This was my first time staffing our council’s High Adventure Training (HAT) course. We recommend this course for any adult leading a backpacking trip of more than a few miles or more than a weekend. With three long weeknight sessions and a two night backpacking outing, we go into a lot more detail on risk management, navigation, weather, lightweight gear, and so on.
Our course director was hoping for rain, not because he enjoys it, but because it puts the participant’s skills under additional stress, allowing them to learn more. Some lessons are straightforward, like learning that your jacket leaks. Others are more subtle, like using a map in the rain or cooking and eating dinner in the rain.
Rain started after bedtime Friday and continued until early Sunday morning. It was 48º straight through, ideal hypothermia weather if we’d had wind. The rain let up a few times in the afternoon, I even took off my rain shell for a bit, but it was mostly a rainy, cold weekend. If you haven’t been in a redwood forest, the tree drip continues long after the rain has stopped. Half of the precipitation in a redwood forest is tree drip. You can’t tell whether it has stopped raining until you step into the open. We camped under trees, of course.
Luckily, it was dry and sunny at home, so I could dry out my gear.
Like the participants, I found a few holes in my planning and skills.
- The rain skirt is only useful when it is with me. That thing is so small that I don’t notice when it is not packed. I need a way to always bring it.
- GPS is not magic. When I emerged on Butano Fire Road, I got turned around and took the scenic route about 1.5 miles the wrong way. Then back. I sorted it out with the map and landmarks. Time to acquire more competency with GPS.
- Having a single destination GPS waypoint seems like a weak approach. It was very hard to keep context when zooming or panning. With two or more, I think I would have a sense of scale on that tiny screen.
- Hike in groups when you can. I hiked an unknown trail solo when I could have gone with two other staffers. Pretty sketchy trail, too. I took a wrong turn and hiked an extra three miles. The buddy system is a Tenderfoot requirement, and this is why. Rookie mistake.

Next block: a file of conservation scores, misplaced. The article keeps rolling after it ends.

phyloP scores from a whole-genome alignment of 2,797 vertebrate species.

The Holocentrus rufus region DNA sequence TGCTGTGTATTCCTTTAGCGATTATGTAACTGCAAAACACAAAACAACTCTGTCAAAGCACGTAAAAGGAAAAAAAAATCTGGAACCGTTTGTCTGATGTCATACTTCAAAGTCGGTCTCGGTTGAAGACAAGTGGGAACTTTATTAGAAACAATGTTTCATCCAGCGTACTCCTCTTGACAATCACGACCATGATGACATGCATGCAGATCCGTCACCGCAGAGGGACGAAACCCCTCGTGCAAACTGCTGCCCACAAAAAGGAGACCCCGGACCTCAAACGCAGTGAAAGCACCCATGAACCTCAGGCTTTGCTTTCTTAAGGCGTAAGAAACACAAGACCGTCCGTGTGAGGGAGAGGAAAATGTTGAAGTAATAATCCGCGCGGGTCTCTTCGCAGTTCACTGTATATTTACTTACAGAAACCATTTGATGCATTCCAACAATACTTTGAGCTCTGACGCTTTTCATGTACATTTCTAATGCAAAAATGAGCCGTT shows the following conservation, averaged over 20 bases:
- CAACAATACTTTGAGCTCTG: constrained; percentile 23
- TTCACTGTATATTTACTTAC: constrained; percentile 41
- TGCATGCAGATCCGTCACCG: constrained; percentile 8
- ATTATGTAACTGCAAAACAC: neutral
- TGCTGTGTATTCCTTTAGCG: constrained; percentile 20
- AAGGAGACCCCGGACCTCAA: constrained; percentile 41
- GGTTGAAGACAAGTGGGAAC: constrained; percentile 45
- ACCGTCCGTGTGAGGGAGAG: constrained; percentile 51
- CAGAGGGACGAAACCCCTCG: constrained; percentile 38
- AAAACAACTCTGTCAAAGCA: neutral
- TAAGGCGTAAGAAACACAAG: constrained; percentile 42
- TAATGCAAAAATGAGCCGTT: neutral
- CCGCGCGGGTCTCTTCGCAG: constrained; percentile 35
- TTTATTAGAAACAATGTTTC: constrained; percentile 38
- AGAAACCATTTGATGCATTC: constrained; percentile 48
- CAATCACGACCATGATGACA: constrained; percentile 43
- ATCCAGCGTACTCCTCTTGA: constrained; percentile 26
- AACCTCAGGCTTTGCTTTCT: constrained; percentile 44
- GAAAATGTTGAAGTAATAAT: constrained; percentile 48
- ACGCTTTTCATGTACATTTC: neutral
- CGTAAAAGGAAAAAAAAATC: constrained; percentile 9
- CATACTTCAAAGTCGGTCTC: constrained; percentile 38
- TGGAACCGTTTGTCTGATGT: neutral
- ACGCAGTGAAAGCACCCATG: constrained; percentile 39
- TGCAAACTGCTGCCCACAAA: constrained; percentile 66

- Take David and Gordon’s advice about shedding layers for the steep trail out of base camp. I overdressed and my base layers got sweaty and stayed like that all day. There ways no way to dry out in 100% humidity.
- Bring a couple of Esbit tabs as firestarter. I don’t make a campfire on my own, but an evening campfire was part of this course and all the wood was wet.
- Take the Gerber LST lock blade knife next time. I left it at home to save weight. It would have been handy for shaving some dry kindling. The tiny Swiss army knife did not work for that, it kept trying to fold back on my fingers (scary!). The LST is 36 grams that is going back into my pack.
- Consider bringing a small camera. Some photos of a rainy HAT course would be good.
- Think about bringing my ham radio transceiver and working the world, if I’m going to have that much spare time.
Some of my decisions were just right. It is a bit of a relief that I’m not completely hopeless in the woods.
- I’m still very happy with my shelter combination: Mountain Laurel Designs Speedmid, Gossamer Gear polycyro ground sheet, and Titanium Goat Ptarmigan bivy. It has been great in every kind of (three season) weather. With eight titanium stakes, that is two pounds of awesome. Most people would not use the bivy, but breezes across my face keep me awake, so I snuggle down in that.
- The 8×10 flat tarp was an excellent addition. At my station, I spent most of three hours under it rather than sitting out in the rain. Nice.
- The White Box alcohol stove was my backup while I was trying out the Solo Stove. That was good, because I really did not feel like building a wood fire in the rain for breakfast. Maybe next time.
- The cup of instant black bean soup was great while dinner was rehydrating. I used that paper cup as my dinner bowl, too.
- Leaving the big digital SLR at home was fine. It would have been a worry keeping it dry.
- Freezer bag cooking is still working for me, especially with a new cookbook. First time with a potato meal, but that is another post.
- The Crazy Creek chair is still a good idea, taking a book was good, too (read 200+ pages).
- I decided to try lightweight socks instead of thick wool socks. Total win. No blisters even from a downhill with a lot of skidding on leaves, and not as much wool to get soaked.
- My Six Moon Designs Starlite pack is a good size. I’ve been thinking of getting a smaller pack, but I took fleece insulating layers on this trip and packed some extra instructional material. My pack wasn’t full, but this is probably too much volume for a smaller pack.
If you are a dedicated lightweight packer, you’ll see a lot of extra stuff on this list. That stuff is part of being a trainer or a Scout leader. I can set up or break camp quickly, but I might spend a lot of time sitting around while the rest of the troop does it. Or I might spend a long time waiting for a patrol (adult or youth) to navigate and hike to my location. Or I might be hanging around a campfire for Thorns and Roses. That means more insulation, a chair, some daytime shelter, and maybe a book.
Overall, it’s hard to complain about a two day trip where I learn that much, even if it was miserably wet and rainy.